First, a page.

'An environment of paranoia and retaliation': Report reveals Trump-era Commerce Department's 'obscure security unit'

During Donald Trump's four years as president, his administration was a revolving door. But one person who was part of the Trump Administration throughout most of his presidency was former Commerce Secretary Wilbur Ross, who started in February 2017 and stayed until February 2021. The U.S. Department of Commerce, journalist Shawn Boburg reports in an article published by the Washington Post on May 24, has had an "obscure security unit" that was "tasked with protecting" its "officials and facilities" — and during its Trump/Ross era, according to Boburg, it "evolved into something more akin to a counterintelligence operation that collected information on hundreds of people inside and outside the Department."

According to Boburg, "The Investigations and Threat Management Service (ITMS) covertly searched employees' offices at night, ran broad keyword searches of their e-mails trying to surface signs of foreign influence and scoured Americans' social media for critical comments about the (2020 U.S.) Census, according to documents and interviews with five former investigators. In one instance, the unit opened a case on a 68-year-old retiree in Florida who tweeted that the Census, which is run by the Commerce Department, would be manipulated 'to benefit the Trump Party,' records show."

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Imagine you've forgotten once again the difference between a gorilla and a chimpanzee, so you do a quick Google image search of “gorilla." But instead of finding images of adorable animals, photos of a Black couple pop up.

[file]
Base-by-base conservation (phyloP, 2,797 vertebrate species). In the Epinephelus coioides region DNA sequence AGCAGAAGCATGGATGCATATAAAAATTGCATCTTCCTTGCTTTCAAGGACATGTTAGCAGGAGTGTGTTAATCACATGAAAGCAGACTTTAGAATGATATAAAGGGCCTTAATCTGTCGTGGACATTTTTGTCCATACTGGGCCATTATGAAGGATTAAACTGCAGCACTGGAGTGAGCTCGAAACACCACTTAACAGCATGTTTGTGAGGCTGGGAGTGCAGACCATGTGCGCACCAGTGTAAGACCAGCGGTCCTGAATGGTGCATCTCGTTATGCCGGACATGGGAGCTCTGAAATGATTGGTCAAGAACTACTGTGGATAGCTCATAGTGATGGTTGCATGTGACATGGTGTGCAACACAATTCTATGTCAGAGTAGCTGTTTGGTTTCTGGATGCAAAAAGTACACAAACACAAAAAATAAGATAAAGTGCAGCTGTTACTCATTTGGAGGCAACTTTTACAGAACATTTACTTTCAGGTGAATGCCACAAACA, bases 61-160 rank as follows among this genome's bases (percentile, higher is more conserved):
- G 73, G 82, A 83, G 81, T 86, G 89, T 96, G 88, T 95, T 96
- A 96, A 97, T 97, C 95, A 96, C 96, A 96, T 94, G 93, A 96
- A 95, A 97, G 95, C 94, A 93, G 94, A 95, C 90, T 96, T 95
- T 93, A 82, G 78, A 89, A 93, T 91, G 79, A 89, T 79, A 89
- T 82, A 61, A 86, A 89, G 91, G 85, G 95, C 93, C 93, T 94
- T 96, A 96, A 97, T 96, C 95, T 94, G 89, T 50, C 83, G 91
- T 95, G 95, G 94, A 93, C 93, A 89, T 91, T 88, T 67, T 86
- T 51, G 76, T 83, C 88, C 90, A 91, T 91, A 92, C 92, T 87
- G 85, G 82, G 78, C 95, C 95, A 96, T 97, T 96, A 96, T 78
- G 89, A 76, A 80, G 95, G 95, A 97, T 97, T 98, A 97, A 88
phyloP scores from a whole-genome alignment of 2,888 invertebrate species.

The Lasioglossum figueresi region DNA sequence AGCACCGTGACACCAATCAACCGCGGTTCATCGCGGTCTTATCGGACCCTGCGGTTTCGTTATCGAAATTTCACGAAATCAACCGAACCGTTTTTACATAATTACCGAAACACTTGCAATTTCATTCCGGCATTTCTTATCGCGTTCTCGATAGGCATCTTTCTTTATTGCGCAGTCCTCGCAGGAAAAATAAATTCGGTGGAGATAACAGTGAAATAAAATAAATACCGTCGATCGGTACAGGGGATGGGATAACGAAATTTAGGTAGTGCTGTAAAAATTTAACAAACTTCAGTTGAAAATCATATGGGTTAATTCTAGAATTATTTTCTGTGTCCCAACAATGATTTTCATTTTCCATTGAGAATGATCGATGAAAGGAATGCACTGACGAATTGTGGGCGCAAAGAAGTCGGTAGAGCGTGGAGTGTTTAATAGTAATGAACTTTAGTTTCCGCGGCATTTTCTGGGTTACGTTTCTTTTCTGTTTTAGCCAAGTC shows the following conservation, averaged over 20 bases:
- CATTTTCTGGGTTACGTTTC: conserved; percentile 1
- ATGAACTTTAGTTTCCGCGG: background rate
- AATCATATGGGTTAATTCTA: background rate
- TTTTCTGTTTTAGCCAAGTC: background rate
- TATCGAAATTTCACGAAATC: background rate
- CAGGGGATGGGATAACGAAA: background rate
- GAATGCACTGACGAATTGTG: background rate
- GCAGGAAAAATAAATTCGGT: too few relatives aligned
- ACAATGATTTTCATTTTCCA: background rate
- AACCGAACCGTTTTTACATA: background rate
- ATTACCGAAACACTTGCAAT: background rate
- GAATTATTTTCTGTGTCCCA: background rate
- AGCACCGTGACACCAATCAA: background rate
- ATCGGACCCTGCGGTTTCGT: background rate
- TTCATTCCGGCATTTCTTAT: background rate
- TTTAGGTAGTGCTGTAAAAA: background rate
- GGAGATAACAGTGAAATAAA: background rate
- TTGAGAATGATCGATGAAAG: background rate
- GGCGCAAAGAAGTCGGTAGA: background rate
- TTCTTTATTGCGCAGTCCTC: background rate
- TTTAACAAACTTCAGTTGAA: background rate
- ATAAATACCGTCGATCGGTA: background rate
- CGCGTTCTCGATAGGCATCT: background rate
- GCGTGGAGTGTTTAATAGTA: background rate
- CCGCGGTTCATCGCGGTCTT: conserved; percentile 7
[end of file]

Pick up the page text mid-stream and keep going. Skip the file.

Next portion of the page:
Is this just a glitch in the algorithm? Or, is Google an ad company, not an information company, that's replicating the discrimination of the world it operates in? How can this discrimination be addressed and who is accountable for it?

“These platforms are encoded with racism," says UCLA professor and best-selling author of Algorithms of Oppression, Dr. Safiya Noble. “The logic is racist and sexist because it would allow for these kinds of false, misleading, kinds of results to come to the fore…There are unfortunately thousands of examples now of harm that comes from algorithmic discrimination."

On At Liberty this week, Dr. Noble joined us to discuss what she calls “algorithmic oppression," and what needs to be done to end this kind of bias and dismantle systemic racism in software, predictive analytics, search platforms, surveillance systems, and other technologies.

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